Tuesday, June 30, 2015

Summer School: 'Terminator Salvation' (2009)

With so many summer franchises returning this year, I'm catching up on previous installments.

Initially, the idea for Terminator Salvation seemed promising: After three movies in which agents of both sides in the human/machine war travel back in time to kill and/or save John Connor, it made sense to move forward and stop rehashing the same plot, to spend an entire movie in the future depicting the war itself. The conclusion of Terminator 3: Rise of the Machines, in which John and Kate Brewster fail to stop Judgment Day, afforded the perfect opportunity to do just that. Judgment Day has happened, there's no more stopping it, and now all that's left is for the humans to fight the machines directly.

Unfortunately, writers John Brancato and Michael Ferris (who also wrote T3) and director McG don't seem to have any idea how to make the future war interesting or exciting, and instead they fall back on re-creating the characters from the past movies in a new context. Salvation comes up with the least interesting versions of John Connor, Kyle Reese and the "good" Terminator, though, and the promising casting of Christian Bale as John turns out to be a complete misstep. It's hard to believe, but Bale's John is easily the worst in the series, a generic, shouty guerrilla commander who has none of the angst or inquisitiveness of the previous versions of the character. He could be pretty much anybody, and his interactions with the new human/Terminator hybrid (played by a typically wooden Sam Worthington) and determination to save Kyle (Anton Yelchin, also woefully miscast) carry no emotional weight from the previous movies.

Although saving Kyle so that he can fulfill his destiny to travel back in time is a key plot point, it doesn't have the same urgency as the prior races against time, partially because the characters' goals are often unclear. Really, this movie might have been better without Kyle or even John at all, since it's pretty much just a generic post-apocalyptic action movie. Not that Worthington's Marcus Wright makes for a worthwhile substitute protagonist, especially because his status as a human Terminator never really makes any sense. Worthington's bland performance doesn't do anything to elevate the material, and the movie ends up being a split between his soporific angst and Bale's apoplectic yelling. Poor Bryce Dallas Howard, replacing Claire Danes as John's wife Kate Brewster, barely gets any lines, going from the awakened action hero of T3 to a hand-wringing baby incubator in this movie.

It's no surprise that the planned future-set trilogy that Salvation was meant to kick off never happened, and that the new movie in the series is returning to the time-travel concept and bringing back Arnold Schwarzenegger as the Terminator (his only appearance in Salvation is a brief scene in which his computer-generated face is superimposed on a stand-in). Still, the idea of a Terminator movie set in the future and depicting the battle against Skynet is not a bad one. It just needs a more involving story and distinctive vision than anything that the creators of Salvation can come up with.

Monday, June 29, 2015

Summer School: 'Terminator 3: Rise of the Machines' (2003)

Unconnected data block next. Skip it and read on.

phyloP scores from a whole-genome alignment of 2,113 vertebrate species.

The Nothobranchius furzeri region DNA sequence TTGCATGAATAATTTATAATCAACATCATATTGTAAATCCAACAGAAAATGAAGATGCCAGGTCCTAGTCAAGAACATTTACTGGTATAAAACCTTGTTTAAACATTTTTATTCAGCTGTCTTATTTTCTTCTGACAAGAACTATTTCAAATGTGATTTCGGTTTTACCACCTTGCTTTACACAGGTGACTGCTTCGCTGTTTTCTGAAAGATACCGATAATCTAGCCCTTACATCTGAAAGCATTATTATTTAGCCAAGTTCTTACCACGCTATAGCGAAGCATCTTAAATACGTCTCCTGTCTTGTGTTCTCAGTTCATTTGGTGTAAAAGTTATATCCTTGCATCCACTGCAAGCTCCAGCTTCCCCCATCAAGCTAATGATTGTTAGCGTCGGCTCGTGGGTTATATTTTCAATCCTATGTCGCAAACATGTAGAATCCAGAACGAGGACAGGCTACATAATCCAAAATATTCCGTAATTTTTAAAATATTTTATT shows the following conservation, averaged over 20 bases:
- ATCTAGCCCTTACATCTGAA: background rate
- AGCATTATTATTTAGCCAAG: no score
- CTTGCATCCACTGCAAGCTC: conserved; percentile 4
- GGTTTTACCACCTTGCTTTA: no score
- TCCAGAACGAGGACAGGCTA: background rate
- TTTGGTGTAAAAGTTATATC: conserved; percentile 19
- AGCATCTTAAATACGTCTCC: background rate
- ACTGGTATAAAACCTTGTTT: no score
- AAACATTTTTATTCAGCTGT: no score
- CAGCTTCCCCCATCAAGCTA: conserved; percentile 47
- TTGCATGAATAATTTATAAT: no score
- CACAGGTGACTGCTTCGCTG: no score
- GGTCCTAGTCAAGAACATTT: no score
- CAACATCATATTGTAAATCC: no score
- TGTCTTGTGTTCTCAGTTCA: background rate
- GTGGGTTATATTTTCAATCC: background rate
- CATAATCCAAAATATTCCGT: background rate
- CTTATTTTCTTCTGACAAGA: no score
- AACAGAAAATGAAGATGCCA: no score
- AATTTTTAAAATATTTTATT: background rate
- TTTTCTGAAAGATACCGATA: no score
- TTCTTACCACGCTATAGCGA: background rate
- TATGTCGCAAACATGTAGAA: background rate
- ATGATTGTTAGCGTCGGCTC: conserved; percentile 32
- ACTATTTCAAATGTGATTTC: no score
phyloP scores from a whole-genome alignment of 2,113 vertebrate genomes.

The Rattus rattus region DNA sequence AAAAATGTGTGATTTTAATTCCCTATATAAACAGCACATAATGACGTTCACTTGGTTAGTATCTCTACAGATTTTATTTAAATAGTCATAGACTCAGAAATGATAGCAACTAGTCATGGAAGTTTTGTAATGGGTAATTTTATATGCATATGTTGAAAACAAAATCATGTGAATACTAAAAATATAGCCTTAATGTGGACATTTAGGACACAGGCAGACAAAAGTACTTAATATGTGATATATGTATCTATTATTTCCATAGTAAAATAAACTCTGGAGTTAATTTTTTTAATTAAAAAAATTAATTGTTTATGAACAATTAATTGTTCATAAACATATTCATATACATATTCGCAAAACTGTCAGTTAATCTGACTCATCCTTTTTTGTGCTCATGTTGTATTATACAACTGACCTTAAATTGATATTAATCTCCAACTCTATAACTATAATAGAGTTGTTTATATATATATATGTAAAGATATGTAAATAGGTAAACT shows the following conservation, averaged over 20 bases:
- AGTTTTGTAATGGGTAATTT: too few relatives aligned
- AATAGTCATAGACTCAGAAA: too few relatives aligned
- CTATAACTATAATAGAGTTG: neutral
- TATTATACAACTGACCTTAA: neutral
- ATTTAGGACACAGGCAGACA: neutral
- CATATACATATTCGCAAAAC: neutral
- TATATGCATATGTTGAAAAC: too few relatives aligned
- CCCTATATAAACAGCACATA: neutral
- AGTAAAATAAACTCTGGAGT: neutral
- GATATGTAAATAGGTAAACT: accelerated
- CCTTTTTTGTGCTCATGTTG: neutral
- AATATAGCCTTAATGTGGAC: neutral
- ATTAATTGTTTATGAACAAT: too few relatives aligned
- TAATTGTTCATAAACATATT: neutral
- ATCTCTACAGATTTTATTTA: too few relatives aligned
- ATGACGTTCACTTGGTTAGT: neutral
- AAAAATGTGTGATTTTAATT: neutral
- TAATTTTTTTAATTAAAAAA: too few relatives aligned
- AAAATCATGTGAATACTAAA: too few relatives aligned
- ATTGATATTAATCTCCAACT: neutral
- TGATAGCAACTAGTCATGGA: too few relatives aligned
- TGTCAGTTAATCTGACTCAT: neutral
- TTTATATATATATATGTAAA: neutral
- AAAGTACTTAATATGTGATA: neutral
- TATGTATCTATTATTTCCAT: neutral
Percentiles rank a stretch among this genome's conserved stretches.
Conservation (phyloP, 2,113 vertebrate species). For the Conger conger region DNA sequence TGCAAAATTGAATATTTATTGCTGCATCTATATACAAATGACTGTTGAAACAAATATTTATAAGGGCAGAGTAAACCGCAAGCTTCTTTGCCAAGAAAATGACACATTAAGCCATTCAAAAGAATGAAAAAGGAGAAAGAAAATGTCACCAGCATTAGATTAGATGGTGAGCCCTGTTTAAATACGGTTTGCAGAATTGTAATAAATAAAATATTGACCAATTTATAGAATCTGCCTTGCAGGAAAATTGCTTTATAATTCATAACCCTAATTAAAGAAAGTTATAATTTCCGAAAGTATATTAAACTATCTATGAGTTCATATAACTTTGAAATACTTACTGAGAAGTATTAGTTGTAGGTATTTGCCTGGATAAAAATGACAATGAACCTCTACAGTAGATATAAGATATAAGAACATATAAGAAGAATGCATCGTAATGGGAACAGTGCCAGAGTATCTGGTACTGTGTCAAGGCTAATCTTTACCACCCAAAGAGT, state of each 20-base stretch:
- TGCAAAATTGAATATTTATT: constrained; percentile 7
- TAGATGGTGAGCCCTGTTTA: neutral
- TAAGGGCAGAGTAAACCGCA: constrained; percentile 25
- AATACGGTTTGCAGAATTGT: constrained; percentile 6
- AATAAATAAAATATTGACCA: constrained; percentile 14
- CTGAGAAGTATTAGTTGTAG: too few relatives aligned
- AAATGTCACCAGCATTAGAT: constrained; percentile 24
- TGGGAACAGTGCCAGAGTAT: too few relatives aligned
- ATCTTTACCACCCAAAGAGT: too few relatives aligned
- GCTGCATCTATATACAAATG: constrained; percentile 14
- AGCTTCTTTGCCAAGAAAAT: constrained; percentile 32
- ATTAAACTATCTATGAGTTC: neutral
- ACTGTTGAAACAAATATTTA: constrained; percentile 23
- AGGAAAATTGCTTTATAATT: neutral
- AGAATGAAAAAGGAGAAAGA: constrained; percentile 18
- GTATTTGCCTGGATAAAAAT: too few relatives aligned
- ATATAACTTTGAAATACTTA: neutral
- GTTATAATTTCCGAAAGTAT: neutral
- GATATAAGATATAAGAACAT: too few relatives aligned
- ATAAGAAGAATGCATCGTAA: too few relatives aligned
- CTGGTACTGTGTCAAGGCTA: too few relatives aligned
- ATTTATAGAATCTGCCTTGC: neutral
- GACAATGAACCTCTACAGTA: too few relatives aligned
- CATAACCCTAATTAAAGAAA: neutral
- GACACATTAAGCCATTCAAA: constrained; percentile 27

With so many summer franchises returning this year, I'm catching up on previous installments.

When Terminator 3: Rise of the Machines came out in 2003, I was probably the last person who'd be willing to give it the benefit of the doubt, thanks to my strong attachment to Terminator 2. But I remember being pleasantly surprised with the third movie, enjoying it in spite of myself and writing a mostly positive review. Coming back to it all these years later, I once again had a pretty good time, even if the third entry doesn't come close to the heights of the first two movies in the series. The grand scope and deep resonance that James Cameron created in T2 is absent here, despite a story that once again focuses on the prevention of Judgment Day and features John Connor teamed with a reformed Terminator and a strong woman who is essential to his future development as a leader.

It's not until the very end that T3 packs anything close to the gut punch of T2, and I still marvel at the way such a bleak ending made its way into a huge mainstream Hollywood franchise blockbuster. (Of course, it then paved the way for the worst movie in the series, but let's table that for now.) Before that ending, T3 is mostly just a fun action movie, which is only disappointing in comparison with the movies that preceded it. It features the return of Arnold Schwarzenegger as the Terminator, although unlike T2 it doesn't really offer a twist on his character (he's a different Terminator, but he's still programmed to protect John, just like last time). It's mainly an opportunity for Schwarzenegger to deliver one-liners and be an action badass, which he's very good at (although the one-liners are often lame).

Nick Stahl follows Edward Furlong's lead in making John whiny and petulant, and once again the woman in his life seems like a much better prospect for the savior of humanity. Since Linda Hamilton declined to return (Sarah is killed offscreen, of leukemia), that woman is Kate Brewster (Claire Danes), John's destined future wife. The fated romance is played down, though, in favor of the relentless action, as Kate quickly proves capable of keeping up with the chaos. Danes is a great actress, but this isn't her best work, and she's never really more than a second-rate Sarah Connor.